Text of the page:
The number of Americans filing applications for unemployment benefits unexpectedly fell last week, a sign the job market is sustaining progress.
Jobless claims dropped by 8,000 to 287,000 in the week ended Sept. 27, from a revised 295,000 in the prior period, a Labor Department report showed today in Washington. The median forecast of 49 economists surveyed by Bloomberg called for 297,000. Continuing claims decreased to an eight-year low.
Firings are hovering close to decade lows as employers benefiting from rising demand retain staff, laying the ground for more hiring and wage gains. A report tomorrow is projected to show employers added to payrolls in September and the jobless rate held at a six-year low.
“The low level of layoffs indicates demand for workers is solid,” said Guy Berger, a U.S. economist at RBS Securities Inc. in Stamford, Connecticut, who’s among the top claims forecasters over the past two years in data compiled by Bloomberg. “The economy in incrementally improving and employers want to hold on to workers and potentially add more.”
Stock-index futures held earlier gains after the report. The contract on the Standard & Poor’s 500 Index (CME:SPZ14) maturing in December climbed 0.2% to 1,944.1 at 8:39 a.m. in New York.
No states estimated data last week and there was nothing unusual in the report, an agency spokesman said as the figures were released.
Economists’ claims estimates in the Bloomberg survey ranged from 285,000 to 320,000. The Labor Department revised the previous week’s figure from an initially reported 293,000.
The four-week moving average, a less volatile measure than the weekly figures, fell to 294,750 last week from 299,000.
The number of people continuing to receive jobless benefits declined by 45,000 to 2.4 million in the week ended Sept. 20, the fewest since June 2006. The unemployment rate among people eligible for benefits that week held at 1.8%.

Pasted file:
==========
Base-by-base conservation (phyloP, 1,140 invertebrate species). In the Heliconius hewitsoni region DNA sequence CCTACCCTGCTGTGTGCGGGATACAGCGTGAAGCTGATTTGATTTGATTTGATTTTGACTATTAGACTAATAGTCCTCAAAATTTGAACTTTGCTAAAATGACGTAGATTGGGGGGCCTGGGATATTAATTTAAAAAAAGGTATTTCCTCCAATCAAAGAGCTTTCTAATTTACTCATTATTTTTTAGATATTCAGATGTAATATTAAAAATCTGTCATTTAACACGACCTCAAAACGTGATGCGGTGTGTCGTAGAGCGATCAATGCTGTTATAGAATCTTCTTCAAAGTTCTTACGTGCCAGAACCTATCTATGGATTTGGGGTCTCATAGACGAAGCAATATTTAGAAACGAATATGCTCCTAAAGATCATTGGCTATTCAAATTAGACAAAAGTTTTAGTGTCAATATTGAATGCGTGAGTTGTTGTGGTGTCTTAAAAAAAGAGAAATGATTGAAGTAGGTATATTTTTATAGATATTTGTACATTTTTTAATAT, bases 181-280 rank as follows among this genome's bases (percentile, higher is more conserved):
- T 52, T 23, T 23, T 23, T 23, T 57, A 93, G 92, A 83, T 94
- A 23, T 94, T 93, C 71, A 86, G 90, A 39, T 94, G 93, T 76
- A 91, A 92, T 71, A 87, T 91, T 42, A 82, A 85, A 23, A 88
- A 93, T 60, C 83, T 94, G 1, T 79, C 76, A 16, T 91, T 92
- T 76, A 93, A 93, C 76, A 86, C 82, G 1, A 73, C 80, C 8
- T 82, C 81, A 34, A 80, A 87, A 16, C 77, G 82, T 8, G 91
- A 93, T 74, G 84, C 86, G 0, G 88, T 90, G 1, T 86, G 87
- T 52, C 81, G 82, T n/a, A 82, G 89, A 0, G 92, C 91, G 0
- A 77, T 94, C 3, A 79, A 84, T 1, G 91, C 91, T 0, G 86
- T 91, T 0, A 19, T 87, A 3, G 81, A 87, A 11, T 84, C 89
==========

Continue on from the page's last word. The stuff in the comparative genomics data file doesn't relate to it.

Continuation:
Initial jobless claims reflect weekly firings and typically wane before job growth can accelerate.
Companies hired 213,000 workers in September, figures from the ADP Research Institute in Roseland, New Jersey, showed yesterday.
Retailers adding staff include Macy’s Inc. The Cincinnati-based company, owner of the Macy’s and Bloomingdale’s chains, said this week that it plans to hire about 86,000 seasonal workers to handle the year-end holiday rush for its department stores, an increase of 3.6% from the year-earlier period.
Payrolls grew by 215,000 in September after 142,000 the prior month, according to the median forecast in a Bloomberg survey ahead of Labor Department data due to be released tomorrow. The unemployment rate may have held at 6.1%, economists in the survey predicted.
Federal Reserve policy makers are watching for evidence the labor market has been restored to full health before raising interest rates, which have been held near zero since December 2008. Most Fed policy makers indicate they expect an initial rate rise next year.